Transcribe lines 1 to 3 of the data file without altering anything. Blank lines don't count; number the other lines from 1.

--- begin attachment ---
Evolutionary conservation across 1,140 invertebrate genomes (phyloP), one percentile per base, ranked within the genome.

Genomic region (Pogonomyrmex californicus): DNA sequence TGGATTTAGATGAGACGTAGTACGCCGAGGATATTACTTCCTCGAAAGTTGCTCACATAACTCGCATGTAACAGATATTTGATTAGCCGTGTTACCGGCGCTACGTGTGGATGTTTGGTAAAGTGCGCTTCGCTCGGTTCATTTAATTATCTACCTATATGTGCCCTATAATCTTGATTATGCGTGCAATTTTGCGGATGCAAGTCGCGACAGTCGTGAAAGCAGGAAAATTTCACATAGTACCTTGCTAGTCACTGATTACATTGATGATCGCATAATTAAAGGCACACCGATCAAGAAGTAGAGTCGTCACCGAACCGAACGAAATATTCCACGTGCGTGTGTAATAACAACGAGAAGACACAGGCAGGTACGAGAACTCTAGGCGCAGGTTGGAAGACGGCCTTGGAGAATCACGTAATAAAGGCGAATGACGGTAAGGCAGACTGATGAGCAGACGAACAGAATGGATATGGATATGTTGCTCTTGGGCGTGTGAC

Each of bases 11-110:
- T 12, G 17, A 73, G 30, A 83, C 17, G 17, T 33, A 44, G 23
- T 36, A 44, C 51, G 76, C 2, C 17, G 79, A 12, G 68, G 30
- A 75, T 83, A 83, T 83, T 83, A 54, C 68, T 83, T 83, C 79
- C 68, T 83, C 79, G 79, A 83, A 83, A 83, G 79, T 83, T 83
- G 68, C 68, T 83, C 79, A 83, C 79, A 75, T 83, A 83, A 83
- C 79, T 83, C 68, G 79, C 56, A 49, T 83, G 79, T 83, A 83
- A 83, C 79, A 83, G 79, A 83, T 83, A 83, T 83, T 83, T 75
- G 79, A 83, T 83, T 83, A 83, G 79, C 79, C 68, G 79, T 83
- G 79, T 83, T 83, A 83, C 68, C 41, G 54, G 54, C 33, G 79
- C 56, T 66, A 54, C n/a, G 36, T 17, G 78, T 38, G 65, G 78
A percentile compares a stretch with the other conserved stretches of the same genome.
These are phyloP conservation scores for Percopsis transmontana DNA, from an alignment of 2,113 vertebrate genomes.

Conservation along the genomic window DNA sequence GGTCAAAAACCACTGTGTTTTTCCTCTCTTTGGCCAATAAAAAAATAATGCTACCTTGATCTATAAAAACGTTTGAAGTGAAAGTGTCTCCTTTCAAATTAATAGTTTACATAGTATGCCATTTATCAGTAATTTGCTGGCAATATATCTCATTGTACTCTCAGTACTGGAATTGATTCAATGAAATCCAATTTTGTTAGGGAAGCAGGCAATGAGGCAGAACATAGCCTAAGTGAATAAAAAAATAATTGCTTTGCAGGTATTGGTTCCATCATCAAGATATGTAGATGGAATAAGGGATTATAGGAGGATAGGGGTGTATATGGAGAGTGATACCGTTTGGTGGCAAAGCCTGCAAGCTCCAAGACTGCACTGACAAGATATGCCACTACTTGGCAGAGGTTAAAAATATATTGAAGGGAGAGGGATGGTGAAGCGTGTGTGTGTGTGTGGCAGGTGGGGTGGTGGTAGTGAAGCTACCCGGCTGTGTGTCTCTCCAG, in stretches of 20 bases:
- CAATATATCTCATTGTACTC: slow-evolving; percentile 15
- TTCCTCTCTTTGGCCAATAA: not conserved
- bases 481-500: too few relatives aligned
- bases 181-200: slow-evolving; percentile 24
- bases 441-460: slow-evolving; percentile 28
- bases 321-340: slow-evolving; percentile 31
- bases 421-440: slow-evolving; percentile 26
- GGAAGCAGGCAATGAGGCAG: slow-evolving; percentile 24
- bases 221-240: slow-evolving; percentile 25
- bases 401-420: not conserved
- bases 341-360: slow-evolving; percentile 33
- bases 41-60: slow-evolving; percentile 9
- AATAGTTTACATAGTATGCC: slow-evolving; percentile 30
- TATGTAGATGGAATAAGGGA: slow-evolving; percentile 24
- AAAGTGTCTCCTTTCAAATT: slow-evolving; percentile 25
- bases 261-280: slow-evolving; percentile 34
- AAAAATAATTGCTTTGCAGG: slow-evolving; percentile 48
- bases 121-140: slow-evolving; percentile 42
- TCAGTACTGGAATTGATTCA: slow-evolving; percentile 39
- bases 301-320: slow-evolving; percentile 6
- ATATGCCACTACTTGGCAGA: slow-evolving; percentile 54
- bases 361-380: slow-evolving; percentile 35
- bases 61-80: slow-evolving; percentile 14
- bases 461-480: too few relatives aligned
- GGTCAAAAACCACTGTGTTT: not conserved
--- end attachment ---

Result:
Evolutionary conservation across 1,140 invertebrate genomes (phyloP), one percentile per base, ranked within the genome.

Genomic region (Pogonomyrmex californicus): DNA sequence TGGATTTAGATGAGACGTAGTACGCCGAGGATATTACTTCCTCGAAAGTTGCTCACATAACTCGCATGTAACAGATATTTGATTAGCCGTGTTACCGGCGCTACGTGTGGATGTTTGGTAAAGTGCGCTTCGCTCGGTTCATTTAATTATCTACCTATATGTGCCCTATAATCTTGATTATGCGTGCAATTTTGCGGATGCAAGTCGCGACAGTCGTGAAAGCAGGAAAATTTCACATAGTACCTTGCTAGTCACTGATTACATTGATGATCGCATAATTAAAGGCACACCGATCAAGAAGTAGAGTCGTCACCGAACCGAACGAAATATTCCACGTGCGTGTGTAATAACAACGAGAAGACACAGGCAGGTACGAGAACTCTAGGCGCAGGTTGGAAGACGGCCTTGGAGAATCACGTAATAAAGGCGAATGACGGTAAGGCAGACTGATGAGCAGACGAACAGAATGGATATGGATATGTTGCTCTTGGGCGTGTGAC

Each of bases 11-110: